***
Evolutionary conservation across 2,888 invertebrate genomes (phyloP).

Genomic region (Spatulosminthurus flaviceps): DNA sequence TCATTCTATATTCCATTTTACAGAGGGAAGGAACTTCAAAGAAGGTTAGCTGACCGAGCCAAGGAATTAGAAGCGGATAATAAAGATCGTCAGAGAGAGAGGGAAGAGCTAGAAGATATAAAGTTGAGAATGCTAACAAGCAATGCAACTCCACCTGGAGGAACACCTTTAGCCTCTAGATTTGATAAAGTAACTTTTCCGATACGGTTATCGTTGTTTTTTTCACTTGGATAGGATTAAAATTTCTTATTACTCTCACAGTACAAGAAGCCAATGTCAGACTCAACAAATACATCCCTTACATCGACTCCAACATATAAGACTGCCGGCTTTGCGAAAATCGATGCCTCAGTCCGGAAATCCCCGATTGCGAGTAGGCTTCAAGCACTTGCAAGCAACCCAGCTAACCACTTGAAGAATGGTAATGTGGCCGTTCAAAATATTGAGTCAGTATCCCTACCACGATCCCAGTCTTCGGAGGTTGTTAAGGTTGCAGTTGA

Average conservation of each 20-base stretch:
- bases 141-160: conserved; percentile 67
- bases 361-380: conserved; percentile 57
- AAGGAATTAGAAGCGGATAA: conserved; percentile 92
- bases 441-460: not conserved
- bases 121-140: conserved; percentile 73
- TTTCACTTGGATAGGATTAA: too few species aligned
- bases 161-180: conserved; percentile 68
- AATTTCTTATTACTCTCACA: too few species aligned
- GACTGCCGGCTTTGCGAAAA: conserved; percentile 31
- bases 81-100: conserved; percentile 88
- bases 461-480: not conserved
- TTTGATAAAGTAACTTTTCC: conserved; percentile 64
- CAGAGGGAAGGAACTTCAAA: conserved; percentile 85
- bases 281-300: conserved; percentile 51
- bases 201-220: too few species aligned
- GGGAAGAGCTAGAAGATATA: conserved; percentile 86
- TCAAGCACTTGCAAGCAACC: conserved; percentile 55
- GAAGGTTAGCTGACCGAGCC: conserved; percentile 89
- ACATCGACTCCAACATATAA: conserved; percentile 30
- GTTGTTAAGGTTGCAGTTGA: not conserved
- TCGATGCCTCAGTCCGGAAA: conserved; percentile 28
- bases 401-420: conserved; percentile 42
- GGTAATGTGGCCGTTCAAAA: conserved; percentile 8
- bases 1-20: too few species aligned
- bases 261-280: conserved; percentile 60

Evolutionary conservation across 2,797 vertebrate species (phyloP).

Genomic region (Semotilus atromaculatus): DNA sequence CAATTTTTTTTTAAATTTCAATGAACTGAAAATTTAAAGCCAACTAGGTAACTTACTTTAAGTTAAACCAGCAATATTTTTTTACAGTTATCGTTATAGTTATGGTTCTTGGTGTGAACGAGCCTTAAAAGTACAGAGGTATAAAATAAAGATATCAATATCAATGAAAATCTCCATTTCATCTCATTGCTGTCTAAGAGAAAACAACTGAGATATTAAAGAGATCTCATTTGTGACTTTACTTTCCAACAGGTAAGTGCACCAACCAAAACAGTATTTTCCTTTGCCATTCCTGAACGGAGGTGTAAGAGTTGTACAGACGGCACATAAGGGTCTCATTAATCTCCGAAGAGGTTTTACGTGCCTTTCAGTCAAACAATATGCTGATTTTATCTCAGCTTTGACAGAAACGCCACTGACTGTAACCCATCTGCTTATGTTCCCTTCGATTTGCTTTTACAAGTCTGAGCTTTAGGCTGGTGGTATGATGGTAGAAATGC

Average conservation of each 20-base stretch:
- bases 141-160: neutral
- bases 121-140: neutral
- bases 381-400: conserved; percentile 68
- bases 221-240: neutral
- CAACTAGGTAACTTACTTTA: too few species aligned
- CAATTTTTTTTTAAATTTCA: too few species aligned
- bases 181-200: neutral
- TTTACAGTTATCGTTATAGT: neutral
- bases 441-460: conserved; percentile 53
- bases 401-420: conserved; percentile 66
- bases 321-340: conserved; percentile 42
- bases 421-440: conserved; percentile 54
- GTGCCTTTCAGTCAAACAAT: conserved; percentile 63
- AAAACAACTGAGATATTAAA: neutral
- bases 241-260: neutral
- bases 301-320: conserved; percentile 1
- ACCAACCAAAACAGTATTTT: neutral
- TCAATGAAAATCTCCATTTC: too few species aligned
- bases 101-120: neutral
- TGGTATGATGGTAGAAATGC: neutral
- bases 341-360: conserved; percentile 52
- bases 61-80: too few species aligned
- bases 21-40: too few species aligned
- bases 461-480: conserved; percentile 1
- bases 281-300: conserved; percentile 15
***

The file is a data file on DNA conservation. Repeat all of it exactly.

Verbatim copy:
Evolutionary conservation across 2,888 invertebrate genomes (phyloP).

Genomic region (Spatulosminthurus flaviceps): DNA sequence TCATTCTATATTCCATTTTACAGAGGGAAGGAACTTCAAAGAAGGTTAGCTGACCGAGCCAAGGAATTAGAAGCGGATAATAAAGATCGTCAGAGAGAGAGGGAAGAGCTAGAAGATATAAAGTTGAGAATGCTAACAAGCAATGCAACTCCACCTGGAGGAACACCTTTAGCCTCTAGATTTGATAAAGTAACTTTTCCGATACGGTTATCGTTGTTTTTTTCACTTGGATAGGATTAAAATTTCTTATTACTCTCACAGTACAAGAAGCCAATGTCAGACTCAACAAATACATCCCTTACATCGACTCCAACATATAAGACTGCCGGCTTTGCGAAAATCGATGCCTCAGTCCGGAAATCCCCGATTGCGAGTAGGCTTCAAGCACTTGCAAGCAACCCAGCTAACCACTTGAAGAATGGTAATGTGGCCGTTCAAAATATTGAGTCAGTATCCCTACCACGATCCCAGTCTTCGGAGGTTGTTAAGGTTGCAGTTGA

Average conservation of each 20-base stretch:
- bases 141-160: conserved; percentile 67
- bases 361-380: conserved; percentile 57
- AAGGAATTAGAAGCGGATAA: conserved; percentile 92
- bases 441-460: not conserved
- bases 121-140: conserved; percentile 73
- TTTCACTTGGATAGGATTAA: too few species aligned
- bases 161-180: conserved; percentile 68
- AATTTCTTATTACTCTCACA: too few species aligned
- GACTGCCGGCTTTGCGAAAA: conserved; percentile 31
- bases 81-100: conserved; percentile 88
- bases 461-480: not conserved
- TTTGATAAAGTAACTTTTCC: conserved; percentile 64
- CAGAGGGAAGGAACTTCAAA: conserved; percentile 85
- bases 281-300: conserved; percentile 51
- bases 201-220: too few species aligned
- GGGAAGAGCTAGAAGATATA: conserved; percentile 86
- TCAAGCACTTGCAAGCAACC: conserved; percentile 55
- GAAGGTTAGCTGACCGAGCC: conserved; percentile 89
- ACATCGACTCCAACATATAA: conserved; percentile 30
- GTTGTTAAGGTTGCAGTTGA: not conserved
- TCGATGCCTCAGTCCGGAAA: conserved; percentile 28
- bases 401-420: conserved; percentile 42
- GGTAATGTGGCCGTTCAAAA: conserved; percentile 8
- bases 1-20: too few species aligned
- bases 261-280: conserved; percentile 60

Evolutionary conservation across 2,797 vertebrate species (phyloP).

Genomic region (Semotilus atromaculatus): DNA sequence CAATTTTTTTTTAAATTTCAATGAACTGAAAATTTAAAGCCAACTAGGTAACTTACTTTAAGTTAAACCAGCAATATTTTTTTACAGTTATCGTTATAGTTATGGTTCTTGGTGTGAACGAGCCTTAAAAGTACAGAGGTATAAAATAAAGATATCAATATCAATGAAAATCTCCATTTCATCTCATTGCTGTCTAAGAGAAAACAACTGAGATATTAAAGAGATCTCATTTGTGACTTTACTTTCCAACAGGTAAGTGCACCAACCAAAACAGTATTTTCCTTTGCCATTCCTGAACGGAGGTGTAAGAGTTGTACAGACGGCACATAAGGGTCTCATTAATCTCCGAAGAGGTTTTACGTGCCTTTCAGTCAAACAATATGCTGATTTTATCTCAGCTTTGACAGAAACGCCACTGACTGTAACCCATCTGCTTATGTTCCCTTCGATTTGCTTTTACAAGTCTGAGCTTTAGGCTGGTGGTATGATGGTAGAAATGC

Average conservation of each 20-base stretch:
- bases 141-160: neutral
- bases 121-140: neutral
- bases 381-400: conserved; percentile 68
- bases 221-240: neutral
- CAACTAGGTAACTTACTTTA: too few species aligned
- CAATTTTTTTTTAAATTTCA: too few species aligned
- bases 181-200: neutral
- TTTACAGTTATCGTTATAGT: neutral
- bases 441-460: conserved; percentile 53
- bases 401-420: conserved; percentile 66
- bases 321-340: conserved; percentile 42
- bases 421-440: conserved; percentile 54
- GTGCCTTTCAGTCAAACAAT: conserved; percentile 63
- AAAACAACTGAGATATTAAA: neutral
- bases 241-260: neutral
- bases 301-320: conserved; percentile 1
- ACCAACCAAAACAGTATTTT: neutral
- TCAATGAAAATCTCCATTTC: too few species aligned
- bases 101-120: neutral
- TGGTATGATGGTAGAAATGC: neutral
- bases 341-360: conserved; percentile 52
- bases 61-80: too few species aligned
- bases 21-40: too few species aligned
- bases 461-480: conserved; percentile 1
- bases 281-300: conserved; percentile 15